Then TQA exposes how all of this language is logically self-contradictory:

…notice the words he employs to describe morality: wrong turns, discord, imperfect, and improvements.  All of these words indicate that morality, over time, has been moving in a direction from worse to better, from bad to good, from imperfect to perfect.  But how is it possible for the ambassador to judge the morality of the distant past if all morals are relative?  How can he say that morality has taken “wrong turns”?  How do we know ethics are improving over time if no two time periods can be compared?

TQA goes on to define the immanent purpose view, (our survival is objectively good), in part 5. They critique it in part 6 and part 7. Here are some of their responses to this view:

  • no explanation of the origin of the value of human survival
  • evolution doesn’t justify compassion on the weak and unfit
  • no reason why individuals should conform their behavior to past observed behavior

Below are five good debates in which atheists try to answer the question: “on atheism, why is it rational for me to to do the right thing, especially when I feel less pleasure, and when I will not be punished if I do the wrong thing?”. There is no reason to be moral on atheism. And that is why atheism killed 100 million people in the 20th century alone. Atheists who do act morally are acting inconsistently and irrationally.

Douglas Wilson vs. Christopher Hitchens

William Lane Craig vs. Kai Nielsen

William Lane Craig vs Richard Taylor

William Lane Craig vs. Paul Kurtz (audio, video1, video2, video3, video4, video5, video6, video7)

William Lane Craig vs. Louise Antony (audio1, audio2, video1, video2)

These debate links are courtesy of ChristianJR4, who really needs to start his own blog! And there is also a good paper by Bill Craig on the problem of rationally-grounding prescriptive morality here.

3 thoughts on “Is prescriptive morality rationally grounded on atheism?”

  1. I wouldn’t say that atheists pick their morality willy-nilly. There is a sort of accumulation of knowledge. If someone said I’m going to burn my wife at the stake so that rain will fall and a drought will end, the atheist would point out that rain falls for physical reasons and it is not necessary to appease a God.

    Contemporary humanism takes its values based on arguments of what seems logical and self-evident at the time. As new information–like the possibility that other mammals may be conscious, given the similiarities of their brains to ours–those values become modified over time.

    They are not arbitrary or self-seeking, but an attempt to maximize the “utility” of society as a whole.

    1. TransparentEye, thank you for your insightful comment. My readers should know that TransparentEye makes the best case for non-theistic morality that I know of. Let me try to respond the best I can to your points.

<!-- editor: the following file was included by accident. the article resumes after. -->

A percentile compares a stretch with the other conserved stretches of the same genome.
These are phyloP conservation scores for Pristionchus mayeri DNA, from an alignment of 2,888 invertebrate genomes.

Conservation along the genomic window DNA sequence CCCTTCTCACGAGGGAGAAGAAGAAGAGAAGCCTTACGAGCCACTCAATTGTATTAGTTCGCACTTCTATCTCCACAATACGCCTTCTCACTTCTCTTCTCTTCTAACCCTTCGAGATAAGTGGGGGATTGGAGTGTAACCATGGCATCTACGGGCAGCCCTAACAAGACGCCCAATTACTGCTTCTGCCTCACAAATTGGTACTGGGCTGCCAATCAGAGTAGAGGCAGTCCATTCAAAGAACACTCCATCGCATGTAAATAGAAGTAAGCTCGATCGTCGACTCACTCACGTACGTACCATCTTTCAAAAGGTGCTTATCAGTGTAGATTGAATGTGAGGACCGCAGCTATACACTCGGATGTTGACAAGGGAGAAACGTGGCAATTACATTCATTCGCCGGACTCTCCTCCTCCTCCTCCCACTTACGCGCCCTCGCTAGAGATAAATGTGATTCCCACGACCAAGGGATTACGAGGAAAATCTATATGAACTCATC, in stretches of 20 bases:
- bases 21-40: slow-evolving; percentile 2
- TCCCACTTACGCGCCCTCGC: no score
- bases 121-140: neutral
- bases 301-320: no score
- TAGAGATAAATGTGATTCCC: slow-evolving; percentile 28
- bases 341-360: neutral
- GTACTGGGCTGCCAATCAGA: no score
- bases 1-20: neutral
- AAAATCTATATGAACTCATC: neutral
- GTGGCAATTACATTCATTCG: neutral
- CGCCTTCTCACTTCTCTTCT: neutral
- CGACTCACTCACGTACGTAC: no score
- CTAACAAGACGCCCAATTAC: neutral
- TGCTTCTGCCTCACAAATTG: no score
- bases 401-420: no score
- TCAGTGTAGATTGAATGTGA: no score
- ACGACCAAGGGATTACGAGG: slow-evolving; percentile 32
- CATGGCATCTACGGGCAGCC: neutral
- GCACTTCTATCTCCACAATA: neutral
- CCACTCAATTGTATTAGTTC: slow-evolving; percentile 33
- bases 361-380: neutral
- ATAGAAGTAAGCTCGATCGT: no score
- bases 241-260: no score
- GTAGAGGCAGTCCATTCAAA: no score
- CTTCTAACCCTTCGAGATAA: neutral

First, your example of the corrected beliefs about rain and wife-killing begs the question. The thing to be explained is why “taking the life of an innocent person is wrong”. Correcting the misconception of how nature works is irrelevant to the moral issue.

      Second, you are correct in saying that the moral fashions of the day are not selected willy-nilly. On atheism, they are the result of social practices learned during evolution. Also, philosophy, religion and other disciplines inform the standards. The point is Rick, that this standard is completely arbitrary. It varies by time and place, as do the fashions of clothing in various societies at different times and places.

      Third, in an accidental universe, all you will ever have are descriptions of observed behavior patterns. You will never be able to derive a moral ought from descriptions of behaviors. Every time you smuggle in a concept of what has moral value, like utility, pain-avoidance or survival, you have argued for something that is inconsistent with atheism.

      Why is utility good on atheism? Why is the survival of humans good on atheism? Why is avoiding pain good? It will always come down to subjective satisfaction. That is not what morality is – that’s just self-interest! You will not be able to prescribe “good” behaviors to consistent atheists like Stalin, because it is in his self-interest to do pursue what gives him pleasure. He does not care about utility, the survival of the species or the pain-avoidance of others.

      Here’s what you need to do to win this argument. You need to explain why it is rational for a person to freely choose to sacrifice his own life to save a stranger’s life. On Christianity, it is rational, because humans have objective value. We follow moral laws because those laws are designed for our eudaimonia. Also we have Jesus’ example of self-sacrifice, and the knowledge that if we trust him and follow him, then we will be raised from the dead.

      Thanks again for your comment, and please, stop by any time. As you know, the rules are that you get the next reply, and the last word. So give me hell, because I can’t rebut you! By the way, thanks again for watching the Craig-Stenger debate I sent you for your Christmas present.